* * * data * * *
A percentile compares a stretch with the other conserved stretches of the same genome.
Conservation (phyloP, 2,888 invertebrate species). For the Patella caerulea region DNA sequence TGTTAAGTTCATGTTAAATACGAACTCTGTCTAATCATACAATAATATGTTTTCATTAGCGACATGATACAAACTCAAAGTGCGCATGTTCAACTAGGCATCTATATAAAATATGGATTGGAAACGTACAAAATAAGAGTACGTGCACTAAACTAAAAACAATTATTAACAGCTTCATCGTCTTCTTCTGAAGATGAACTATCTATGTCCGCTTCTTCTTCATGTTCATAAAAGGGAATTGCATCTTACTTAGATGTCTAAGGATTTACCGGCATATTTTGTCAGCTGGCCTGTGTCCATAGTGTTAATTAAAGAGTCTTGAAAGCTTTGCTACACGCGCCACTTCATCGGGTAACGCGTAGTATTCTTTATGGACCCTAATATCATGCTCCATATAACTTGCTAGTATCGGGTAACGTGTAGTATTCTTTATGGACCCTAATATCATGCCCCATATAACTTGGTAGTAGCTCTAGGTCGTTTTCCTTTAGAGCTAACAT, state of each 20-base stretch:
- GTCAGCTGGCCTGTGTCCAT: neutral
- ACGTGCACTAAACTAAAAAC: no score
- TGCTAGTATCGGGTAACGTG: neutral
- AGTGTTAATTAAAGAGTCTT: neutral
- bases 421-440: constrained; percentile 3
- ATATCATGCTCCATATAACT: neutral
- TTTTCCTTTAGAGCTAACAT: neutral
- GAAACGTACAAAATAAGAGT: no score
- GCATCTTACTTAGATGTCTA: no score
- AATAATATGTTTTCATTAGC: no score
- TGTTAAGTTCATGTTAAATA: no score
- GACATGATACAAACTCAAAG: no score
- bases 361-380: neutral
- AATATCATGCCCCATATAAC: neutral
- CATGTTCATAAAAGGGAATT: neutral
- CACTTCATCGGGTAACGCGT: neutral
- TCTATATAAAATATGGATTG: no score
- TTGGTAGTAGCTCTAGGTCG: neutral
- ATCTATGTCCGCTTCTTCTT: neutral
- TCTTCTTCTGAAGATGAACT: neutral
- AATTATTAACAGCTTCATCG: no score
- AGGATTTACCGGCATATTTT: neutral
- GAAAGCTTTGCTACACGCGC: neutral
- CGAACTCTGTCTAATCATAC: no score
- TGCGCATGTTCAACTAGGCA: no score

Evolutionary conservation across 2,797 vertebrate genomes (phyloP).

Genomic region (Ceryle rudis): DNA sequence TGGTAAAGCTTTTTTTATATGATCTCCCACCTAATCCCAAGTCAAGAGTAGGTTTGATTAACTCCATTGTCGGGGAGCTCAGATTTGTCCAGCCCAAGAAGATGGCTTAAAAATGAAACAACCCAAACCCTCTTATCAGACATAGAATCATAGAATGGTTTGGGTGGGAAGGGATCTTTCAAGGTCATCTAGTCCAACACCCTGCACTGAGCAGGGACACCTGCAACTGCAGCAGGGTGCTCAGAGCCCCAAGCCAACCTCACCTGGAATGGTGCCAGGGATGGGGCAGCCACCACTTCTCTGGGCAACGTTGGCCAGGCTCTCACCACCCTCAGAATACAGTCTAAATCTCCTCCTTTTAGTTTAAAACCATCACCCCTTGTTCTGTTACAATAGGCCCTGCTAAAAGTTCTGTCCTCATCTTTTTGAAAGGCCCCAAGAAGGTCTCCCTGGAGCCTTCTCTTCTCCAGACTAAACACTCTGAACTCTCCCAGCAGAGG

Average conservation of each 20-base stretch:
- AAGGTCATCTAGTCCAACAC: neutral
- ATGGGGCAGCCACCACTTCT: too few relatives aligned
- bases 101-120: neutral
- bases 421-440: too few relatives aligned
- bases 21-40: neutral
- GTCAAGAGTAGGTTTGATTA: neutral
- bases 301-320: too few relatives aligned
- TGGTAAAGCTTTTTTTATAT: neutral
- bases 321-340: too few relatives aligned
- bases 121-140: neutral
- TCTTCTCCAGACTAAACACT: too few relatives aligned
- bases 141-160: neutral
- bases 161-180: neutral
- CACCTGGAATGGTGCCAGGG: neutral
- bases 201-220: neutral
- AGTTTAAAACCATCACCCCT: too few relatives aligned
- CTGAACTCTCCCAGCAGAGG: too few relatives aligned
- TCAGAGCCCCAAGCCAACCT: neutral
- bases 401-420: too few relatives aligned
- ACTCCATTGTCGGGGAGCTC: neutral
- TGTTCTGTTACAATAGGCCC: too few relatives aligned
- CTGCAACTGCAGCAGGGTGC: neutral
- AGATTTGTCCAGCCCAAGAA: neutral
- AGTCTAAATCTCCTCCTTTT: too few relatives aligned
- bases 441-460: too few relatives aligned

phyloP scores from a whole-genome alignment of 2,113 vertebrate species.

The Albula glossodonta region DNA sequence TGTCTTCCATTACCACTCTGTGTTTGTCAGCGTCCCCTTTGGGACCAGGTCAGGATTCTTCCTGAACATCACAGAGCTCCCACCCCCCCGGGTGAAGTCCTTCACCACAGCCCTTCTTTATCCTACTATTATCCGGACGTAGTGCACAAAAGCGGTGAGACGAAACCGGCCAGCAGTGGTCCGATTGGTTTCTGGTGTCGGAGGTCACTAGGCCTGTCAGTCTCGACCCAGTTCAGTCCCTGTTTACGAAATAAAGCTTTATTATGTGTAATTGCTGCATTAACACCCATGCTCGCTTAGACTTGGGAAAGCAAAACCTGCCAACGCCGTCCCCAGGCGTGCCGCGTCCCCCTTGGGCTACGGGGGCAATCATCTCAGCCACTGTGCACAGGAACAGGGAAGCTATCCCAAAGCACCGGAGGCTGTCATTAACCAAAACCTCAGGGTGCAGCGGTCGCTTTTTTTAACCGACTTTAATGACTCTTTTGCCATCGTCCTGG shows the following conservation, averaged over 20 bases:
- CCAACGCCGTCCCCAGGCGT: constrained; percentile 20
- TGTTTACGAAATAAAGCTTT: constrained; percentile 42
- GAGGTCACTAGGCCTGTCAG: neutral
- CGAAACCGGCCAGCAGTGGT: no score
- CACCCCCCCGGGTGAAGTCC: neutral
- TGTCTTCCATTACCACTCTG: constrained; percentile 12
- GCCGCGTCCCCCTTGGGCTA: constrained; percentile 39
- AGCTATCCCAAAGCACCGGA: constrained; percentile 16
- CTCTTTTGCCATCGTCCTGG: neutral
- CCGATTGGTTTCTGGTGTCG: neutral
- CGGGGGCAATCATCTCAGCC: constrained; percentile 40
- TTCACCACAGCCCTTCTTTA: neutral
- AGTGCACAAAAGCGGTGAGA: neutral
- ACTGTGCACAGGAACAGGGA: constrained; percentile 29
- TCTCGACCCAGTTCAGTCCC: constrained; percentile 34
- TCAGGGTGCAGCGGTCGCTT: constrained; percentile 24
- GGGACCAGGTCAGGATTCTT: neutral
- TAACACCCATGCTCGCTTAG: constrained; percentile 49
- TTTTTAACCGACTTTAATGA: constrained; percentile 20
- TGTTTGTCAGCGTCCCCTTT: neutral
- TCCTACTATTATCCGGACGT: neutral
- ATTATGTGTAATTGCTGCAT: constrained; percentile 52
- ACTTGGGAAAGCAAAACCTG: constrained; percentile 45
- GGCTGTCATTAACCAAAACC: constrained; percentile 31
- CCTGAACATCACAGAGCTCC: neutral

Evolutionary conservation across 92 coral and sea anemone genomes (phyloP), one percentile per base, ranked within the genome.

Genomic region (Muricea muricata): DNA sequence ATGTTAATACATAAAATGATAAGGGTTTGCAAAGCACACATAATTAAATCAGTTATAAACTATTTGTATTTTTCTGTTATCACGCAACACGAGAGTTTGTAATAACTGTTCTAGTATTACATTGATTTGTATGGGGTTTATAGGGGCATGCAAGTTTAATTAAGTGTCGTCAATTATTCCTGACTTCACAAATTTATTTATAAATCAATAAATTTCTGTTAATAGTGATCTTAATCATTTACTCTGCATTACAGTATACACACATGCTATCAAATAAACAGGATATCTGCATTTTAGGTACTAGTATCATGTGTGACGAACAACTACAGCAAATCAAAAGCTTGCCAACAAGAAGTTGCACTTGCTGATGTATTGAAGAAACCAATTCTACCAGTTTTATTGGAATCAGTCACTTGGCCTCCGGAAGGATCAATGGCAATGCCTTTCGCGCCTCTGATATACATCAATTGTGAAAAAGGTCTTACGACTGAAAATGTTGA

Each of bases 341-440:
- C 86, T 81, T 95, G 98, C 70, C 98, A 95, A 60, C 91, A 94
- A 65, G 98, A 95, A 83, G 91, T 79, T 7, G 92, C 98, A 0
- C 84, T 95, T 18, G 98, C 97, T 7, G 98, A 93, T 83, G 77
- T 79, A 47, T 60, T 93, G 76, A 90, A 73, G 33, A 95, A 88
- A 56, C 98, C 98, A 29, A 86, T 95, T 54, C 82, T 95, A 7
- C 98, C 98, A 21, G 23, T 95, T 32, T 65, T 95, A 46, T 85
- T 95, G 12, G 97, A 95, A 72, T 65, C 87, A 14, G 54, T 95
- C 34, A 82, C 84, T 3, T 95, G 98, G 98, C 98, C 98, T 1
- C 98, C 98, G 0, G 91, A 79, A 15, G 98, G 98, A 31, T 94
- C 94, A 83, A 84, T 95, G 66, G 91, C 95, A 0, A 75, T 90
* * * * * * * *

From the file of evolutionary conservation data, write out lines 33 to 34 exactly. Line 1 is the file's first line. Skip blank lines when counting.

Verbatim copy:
- bases 101-120: neutral
- bases 421-440: too few relatives aligned